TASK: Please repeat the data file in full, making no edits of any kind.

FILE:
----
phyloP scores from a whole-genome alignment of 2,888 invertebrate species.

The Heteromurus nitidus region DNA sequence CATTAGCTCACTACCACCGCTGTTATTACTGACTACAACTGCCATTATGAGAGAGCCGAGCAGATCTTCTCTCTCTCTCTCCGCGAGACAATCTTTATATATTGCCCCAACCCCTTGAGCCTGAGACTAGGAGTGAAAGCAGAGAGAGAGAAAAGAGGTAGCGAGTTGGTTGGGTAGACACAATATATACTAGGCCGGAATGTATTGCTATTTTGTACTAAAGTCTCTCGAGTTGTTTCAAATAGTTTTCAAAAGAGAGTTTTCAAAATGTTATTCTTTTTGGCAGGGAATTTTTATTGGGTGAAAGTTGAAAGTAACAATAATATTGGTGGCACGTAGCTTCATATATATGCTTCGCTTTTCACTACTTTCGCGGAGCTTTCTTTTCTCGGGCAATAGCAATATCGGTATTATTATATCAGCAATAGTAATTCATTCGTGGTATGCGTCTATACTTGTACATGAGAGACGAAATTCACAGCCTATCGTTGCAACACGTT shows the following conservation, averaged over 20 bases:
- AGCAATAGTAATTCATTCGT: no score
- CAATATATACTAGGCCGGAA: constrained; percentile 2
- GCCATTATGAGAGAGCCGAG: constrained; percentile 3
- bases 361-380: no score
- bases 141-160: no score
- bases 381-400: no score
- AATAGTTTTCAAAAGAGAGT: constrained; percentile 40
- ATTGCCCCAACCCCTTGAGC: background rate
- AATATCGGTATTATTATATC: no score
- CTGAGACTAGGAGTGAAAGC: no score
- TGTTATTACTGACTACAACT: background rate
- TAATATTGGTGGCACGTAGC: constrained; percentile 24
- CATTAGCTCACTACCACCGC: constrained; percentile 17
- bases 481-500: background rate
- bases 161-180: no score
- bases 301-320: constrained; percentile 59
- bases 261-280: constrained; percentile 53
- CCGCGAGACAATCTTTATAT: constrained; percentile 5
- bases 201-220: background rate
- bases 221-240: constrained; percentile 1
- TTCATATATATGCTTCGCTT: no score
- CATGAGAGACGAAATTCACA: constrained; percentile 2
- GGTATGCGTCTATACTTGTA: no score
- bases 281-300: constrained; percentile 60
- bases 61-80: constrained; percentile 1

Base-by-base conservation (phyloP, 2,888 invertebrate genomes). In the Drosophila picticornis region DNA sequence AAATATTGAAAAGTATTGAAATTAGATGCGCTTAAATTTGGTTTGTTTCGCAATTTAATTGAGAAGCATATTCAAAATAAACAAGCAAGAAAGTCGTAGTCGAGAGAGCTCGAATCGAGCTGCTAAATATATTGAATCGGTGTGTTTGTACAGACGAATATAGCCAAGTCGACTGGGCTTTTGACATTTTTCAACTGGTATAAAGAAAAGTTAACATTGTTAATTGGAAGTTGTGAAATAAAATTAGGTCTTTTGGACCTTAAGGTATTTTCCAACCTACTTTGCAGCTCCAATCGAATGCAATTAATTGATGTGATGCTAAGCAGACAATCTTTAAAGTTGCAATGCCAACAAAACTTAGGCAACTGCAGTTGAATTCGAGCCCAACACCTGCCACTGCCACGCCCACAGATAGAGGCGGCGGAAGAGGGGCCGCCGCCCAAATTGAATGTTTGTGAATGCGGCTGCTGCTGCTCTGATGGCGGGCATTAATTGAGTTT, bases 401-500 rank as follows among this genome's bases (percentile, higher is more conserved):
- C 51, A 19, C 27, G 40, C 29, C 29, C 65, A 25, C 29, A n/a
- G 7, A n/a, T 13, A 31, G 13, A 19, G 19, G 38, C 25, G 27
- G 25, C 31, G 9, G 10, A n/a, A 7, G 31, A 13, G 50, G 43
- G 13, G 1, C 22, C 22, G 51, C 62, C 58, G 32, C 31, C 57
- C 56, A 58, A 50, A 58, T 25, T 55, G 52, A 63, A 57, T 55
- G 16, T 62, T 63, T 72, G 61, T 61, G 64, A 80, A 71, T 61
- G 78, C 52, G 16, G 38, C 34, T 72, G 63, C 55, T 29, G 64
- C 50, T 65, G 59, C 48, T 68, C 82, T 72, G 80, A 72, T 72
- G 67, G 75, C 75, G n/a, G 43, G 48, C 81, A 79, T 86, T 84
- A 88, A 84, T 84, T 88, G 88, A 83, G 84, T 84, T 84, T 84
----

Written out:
phyloP scores from a whole-genome alignment of 2,888 invertebrate species.

The Heteromurus nitidus region DNA sequence CATTAGCTCACTACCACCGCTGTTATTACTGACTACAACTGCCATTATGAGAGAGCCGAGCAGATCTTCTCTCTCTCTCTCCGCGAGACAATCTTTATATATTGCCCCAACCCCTTGAGCCTGAGACTAGGAGTGAAAGCAGAGAGAGAGAAAAGAGGTAGCGAGTTGGTTGGGTAGACACAATATATACTAGGCCGGAATGTATTGCTATTTTGTACTAAAGTCTCTCGAGTTGTTTCAAATAGTTTTCAAAAGAGAGTTTTCAAAATGTTATTCTTTTTGGCAGGGAATTTTTATTGGGTGAAAGTTGAAAGTAACAATAATATTGGTGGCACGTAGCTTCATATATATGCTTCGCTTTTCACTACTTTCGCGGAGCTTTCTTTTCTCGGGCAATAGCAATATCGGTATTATTATATCAGCAATAGTAATTCATTCGTGGTATGCGTCTATACTTGTACATGAGAGACGAAATTCACAGCCTATCGTTGCAACACGTT shows the following conservation, averaged over 20 bases:
- AGCAATAGTAATTCATTCGT: no score
- CAATATATACTAGGCCGGAA: constrained; percentile 2
- GCCATTATGAGAGAGCCGAG: constrained; percentile 3
- bases 361-380: no score
- bases 141-160: no score
- bases 381-400: no score
- AATAGTTTTCAAAAGAGAGT: constrained; percentile 40
- ATTGCCCCAACCCCTTGAGC: background rate
- AATATCGGTATTATTATATC: no score
- CTGAGACTAGGAGTGAAAGC: no score
- TGTTATTACTGACTACAACT: background rate
- TAATATTGGTGGCACGTAGC: constrained; percentile 24
- CATTAGCTCACTACCACCGC: constrained; percentile 17
- bases 481-500: background rate
- bases 161-180: no score
- bases 301-320: constrained; percentile 59
- bases 261-280: constrained; percentile 53
- CCGCGAGACAATCTTTATAT: constrained; percentile 5
- bases 201-220: background rate
- bases 221-240: constrained; percentile 1
- TTCATATATATGCTTCGCTT: no score
- CATGAGAGACGAAATTCACA: constrained; percentile 2
- GGTATGCGTCTATACTTGTA: no score
- bases 281-300: constrained; percentile 60
- bases 61-80: constrained; percentile 1

Base-by-base conservation (phyloP, 2,888 invertebrate genomes). In the Drosophila picticornis region DNA sequence AAATATTGAAAAGTATTGAAATTAGATGCGCTTAAATTTGGTTTGTTTCGCAATTTAATTGAGAAGCATATTCAAAATAAACAAGCAAGAAAGTCGTAGTCGAGAGAGCTCGAATCGAGCTGCTAAATATATTGAATCGGTGTGTTTGTACAGACGAATATAGCCAAGTCGACTGGGCTTTTGACATTTTTCAACTGGTATAAAGAAAAGTTAACATTGTTAATTGGAAGTTGTGAAATAAAATTAGGTCTTTTGGACCTTAAGGTATTTTCCAACCTACTTTGCAGCTCCAATCGAATGCAATTAATTGATGTGATGCTAAGCAGACAATCTTTAAAGTTGCAATGCCAACAAAACTTAGGCAACTGCAGTTGAATTCGAGCCCAACACCTGCCACTGCCACGCCCACAGATAGAGGCGGCGGAAGAGGGGCCGCCGCCCAAATTGAATGTTTGTGAATGCGGCTGCTGCTGCTCTGATGGCGGGCATTAATTGAGTTT, bases 401-500 rank as follows among this genome's bases (percentile, higher is more conserved):
- C 51, A 19, C 27, G 40, C 29, C 29, C 65, A 25, C 29, A n/a
- G 7, A n/a, T 13, A 31, G 13, A 19, G 19, G 38, C 25, G 27
- G 25, C 31, G 9, G 10, A n/a, A 7, G 31, A 13, G 50, G 43
- G 13, G 1, C 22, C 22, G 51, C 62, C 58, G 32, C 31, C 57
- C 56, A 58, A 50, A 58, T 25, T 55, G 52, A 63, A 57, T 55
- G 16, T 62, T 63, T 72, G 61, T 61, G 64, A 80, A 71, T 61
- G 78, C 52, G 16, G 38, C 34, T 72, G 63, C 55, T 29, G 64
- C 50, T 65, G 59, C 48, T 68, C 82, T 72, G 80, A 72, T 72
- G 67, G 75, C 75, G n/a, G 43, G 48, C 81, A 79, T 86, T 84
- A 88, A 84, T 84, T 88, G 88, A 83, G 84, T 84, T 84, T 84